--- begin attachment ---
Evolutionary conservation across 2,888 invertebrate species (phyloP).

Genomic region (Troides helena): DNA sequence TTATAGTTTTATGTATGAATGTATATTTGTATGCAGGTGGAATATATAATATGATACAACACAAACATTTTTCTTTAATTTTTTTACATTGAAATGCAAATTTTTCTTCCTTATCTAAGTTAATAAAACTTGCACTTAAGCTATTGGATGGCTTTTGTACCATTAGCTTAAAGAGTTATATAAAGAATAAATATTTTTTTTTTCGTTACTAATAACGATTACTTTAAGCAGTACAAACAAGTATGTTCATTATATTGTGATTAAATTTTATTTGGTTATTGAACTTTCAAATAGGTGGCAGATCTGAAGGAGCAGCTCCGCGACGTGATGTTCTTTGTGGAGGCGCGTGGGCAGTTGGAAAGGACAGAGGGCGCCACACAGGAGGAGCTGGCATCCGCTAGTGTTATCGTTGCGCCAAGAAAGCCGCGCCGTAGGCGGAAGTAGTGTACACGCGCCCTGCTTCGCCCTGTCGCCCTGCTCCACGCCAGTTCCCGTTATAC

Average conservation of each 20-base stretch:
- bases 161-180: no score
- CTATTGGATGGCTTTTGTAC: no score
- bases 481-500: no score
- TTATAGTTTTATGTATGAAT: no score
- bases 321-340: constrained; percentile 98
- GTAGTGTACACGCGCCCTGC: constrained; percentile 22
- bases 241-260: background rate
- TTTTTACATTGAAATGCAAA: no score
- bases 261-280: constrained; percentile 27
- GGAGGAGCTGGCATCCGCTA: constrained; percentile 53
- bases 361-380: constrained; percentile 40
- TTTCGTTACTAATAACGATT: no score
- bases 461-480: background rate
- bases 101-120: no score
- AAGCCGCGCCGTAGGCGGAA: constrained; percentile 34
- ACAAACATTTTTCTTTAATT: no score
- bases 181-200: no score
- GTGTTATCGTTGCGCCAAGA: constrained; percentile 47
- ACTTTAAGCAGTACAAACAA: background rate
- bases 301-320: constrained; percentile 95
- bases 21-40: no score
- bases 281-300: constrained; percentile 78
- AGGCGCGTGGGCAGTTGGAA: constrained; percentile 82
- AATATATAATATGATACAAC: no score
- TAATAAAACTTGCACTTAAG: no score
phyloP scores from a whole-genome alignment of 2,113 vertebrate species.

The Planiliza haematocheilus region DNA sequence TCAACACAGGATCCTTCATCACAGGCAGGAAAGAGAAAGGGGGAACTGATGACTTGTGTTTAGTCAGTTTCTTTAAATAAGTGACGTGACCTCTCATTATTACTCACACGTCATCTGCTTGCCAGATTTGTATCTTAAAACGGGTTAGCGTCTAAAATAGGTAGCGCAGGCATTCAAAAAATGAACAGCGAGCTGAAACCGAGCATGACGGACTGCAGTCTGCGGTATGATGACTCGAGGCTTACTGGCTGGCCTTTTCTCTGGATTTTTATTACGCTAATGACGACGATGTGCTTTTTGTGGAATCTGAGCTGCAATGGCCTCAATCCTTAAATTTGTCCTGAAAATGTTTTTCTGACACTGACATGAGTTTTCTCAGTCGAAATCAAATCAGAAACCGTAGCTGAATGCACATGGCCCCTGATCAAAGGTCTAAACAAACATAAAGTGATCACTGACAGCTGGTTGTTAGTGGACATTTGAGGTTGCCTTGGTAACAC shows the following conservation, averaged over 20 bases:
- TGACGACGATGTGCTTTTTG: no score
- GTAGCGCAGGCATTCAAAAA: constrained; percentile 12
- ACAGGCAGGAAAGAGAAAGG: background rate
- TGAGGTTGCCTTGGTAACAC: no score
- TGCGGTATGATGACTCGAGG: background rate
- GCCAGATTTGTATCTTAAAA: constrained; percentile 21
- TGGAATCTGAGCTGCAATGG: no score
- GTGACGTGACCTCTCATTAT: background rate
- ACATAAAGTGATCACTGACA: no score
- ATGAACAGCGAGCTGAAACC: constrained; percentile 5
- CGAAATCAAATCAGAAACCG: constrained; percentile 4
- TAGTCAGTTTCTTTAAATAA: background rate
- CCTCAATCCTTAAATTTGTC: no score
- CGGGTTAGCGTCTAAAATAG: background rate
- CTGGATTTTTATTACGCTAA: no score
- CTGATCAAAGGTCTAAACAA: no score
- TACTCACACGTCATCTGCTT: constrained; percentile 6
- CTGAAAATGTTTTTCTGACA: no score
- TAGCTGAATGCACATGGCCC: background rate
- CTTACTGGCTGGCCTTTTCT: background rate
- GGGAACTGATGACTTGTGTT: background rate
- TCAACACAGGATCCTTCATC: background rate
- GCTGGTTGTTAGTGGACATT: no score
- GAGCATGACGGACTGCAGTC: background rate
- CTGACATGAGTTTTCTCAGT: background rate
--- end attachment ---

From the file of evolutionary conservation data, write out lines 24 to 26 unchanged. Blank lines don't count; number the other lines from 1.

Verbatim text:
- bases 21-40: no score
- bases 281-300: constrained; percentile 78
- AGGCGCGTGGGCAGTTGGAA: constrained; percentile 82